Biorefinery, Company initiatives, Government, Investments

NY funding for Eastman Bioscience Manufacturing Center

NY governor Andrew Cuomo gives green light on EBP bioscience funding

The New York State government will commit $3 million to the Eastman Business Park (EBP) Bioscience Manufacturing Center in Rochester, which will begin construction later this year. The construction of the $25 million, 60,000 square feet facility, which will improve equipment for converting non-food plant materials into biofuels and biochemicals, is estimated to create 1,800 jobs over the next five years.

The project will consist of transportation infrastructure improvements and the production, fermentation tanks and storage equipment necessary to convert feedstock into C5 and C6 sugars. These sugars can then be employed in the manufacture of a wide range of green chemicals, biodegradable plastics, and biofuels. Once operational, the center will be capable of processing up to 30,000 tons of sugars annually.

The industrial facility will be owned and operated by EBP EcoTech Park Operating Corp, a consortium of partner companies who will provide the majority of funding for the project. Several companies, including three out-of-state businesses, have indicated interest in using the center and intend either to expand or locate operations at Eastman Business Park as a result.

EBP, formerly Kodak Park, is a 1,200 acre technology and industrial complex that spans from the City of Rochester into the Town of Greece in Monroe County. The park now has 48 companies with more than 6,500 employees, most of which are non-Kodak jobs.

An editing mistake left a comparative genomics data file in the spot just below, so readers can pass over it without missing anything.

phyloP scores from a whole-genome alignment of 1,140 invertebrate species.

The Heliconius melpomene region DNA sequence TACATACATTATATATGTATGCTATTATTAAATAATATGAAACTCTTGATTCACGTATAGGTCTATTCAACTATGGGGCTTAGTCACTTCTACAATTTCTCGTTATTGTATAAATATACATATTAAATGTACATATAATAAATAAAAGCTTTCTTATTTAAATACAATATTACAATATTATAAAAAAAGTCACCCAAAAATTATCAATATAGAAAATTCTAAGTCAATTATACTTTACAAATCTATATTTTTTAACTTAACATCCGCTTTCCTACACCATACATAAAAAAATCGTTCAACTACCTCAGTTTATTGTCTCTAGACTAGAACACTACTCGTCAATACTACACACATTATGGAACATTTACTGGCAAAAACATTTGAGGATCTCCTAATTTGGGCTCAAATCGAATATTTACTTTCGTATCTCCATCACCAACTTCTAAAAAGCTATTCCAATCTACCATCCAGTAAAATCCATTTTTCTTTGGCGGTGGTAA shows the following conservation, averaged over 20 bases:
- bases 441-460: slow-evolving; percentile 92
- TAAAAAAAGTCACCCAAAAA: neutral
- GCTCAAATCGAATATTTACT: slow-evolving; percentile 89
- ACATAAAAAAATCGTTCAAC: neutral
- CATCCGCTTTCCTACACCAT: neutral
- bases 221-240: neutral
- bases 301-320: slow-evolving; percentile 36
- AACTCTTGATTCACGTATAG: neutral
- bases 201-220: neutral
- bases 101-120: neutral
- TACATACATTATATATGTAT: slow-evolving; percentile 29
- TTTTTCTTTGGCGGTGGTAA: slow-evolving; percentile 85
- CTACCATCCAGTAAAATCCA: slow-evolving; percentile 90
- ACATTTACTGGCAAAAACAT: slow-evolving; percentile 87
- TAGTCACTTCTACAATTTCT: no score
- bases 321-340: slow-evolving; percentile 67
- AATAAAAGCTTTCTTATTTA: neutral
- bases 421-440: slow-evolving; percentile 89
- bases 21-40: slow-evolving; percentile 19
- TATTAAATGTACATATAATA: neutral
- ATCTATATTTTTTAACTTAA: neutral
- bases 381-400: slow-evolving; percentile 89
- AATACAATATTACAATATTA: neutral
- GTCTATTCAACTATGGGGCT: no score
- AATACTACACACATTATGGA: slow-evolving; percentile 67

The site is also said to have access to three biorefineries, a specialty chemicals pilot and manufacturing capabilities – as well as waste water treatment facilities, water and rail access.

In 2013, Kodak and the state agreed to a global settlement that addressed environmental legacy issues at the site; the Park’s utility systems were acquired, ensuring stability for the Park’s tenants; and Kodak emerged from bankruptcy and committed to maintain significant operations and jobs at the site.

About Doris de Guzman

Will Green Chemistry save the world or is it hype? Doris de Guzman examines alternative processing, new technology, R&D and other sustainability initiatives aimed at preventing pollution; replacing ingredients; and using renewable feedstocks in Green Chemistry. She has been covering the oleochemicals market for 15 years and spread her beat to inorganics, biofuels and green chemistry.

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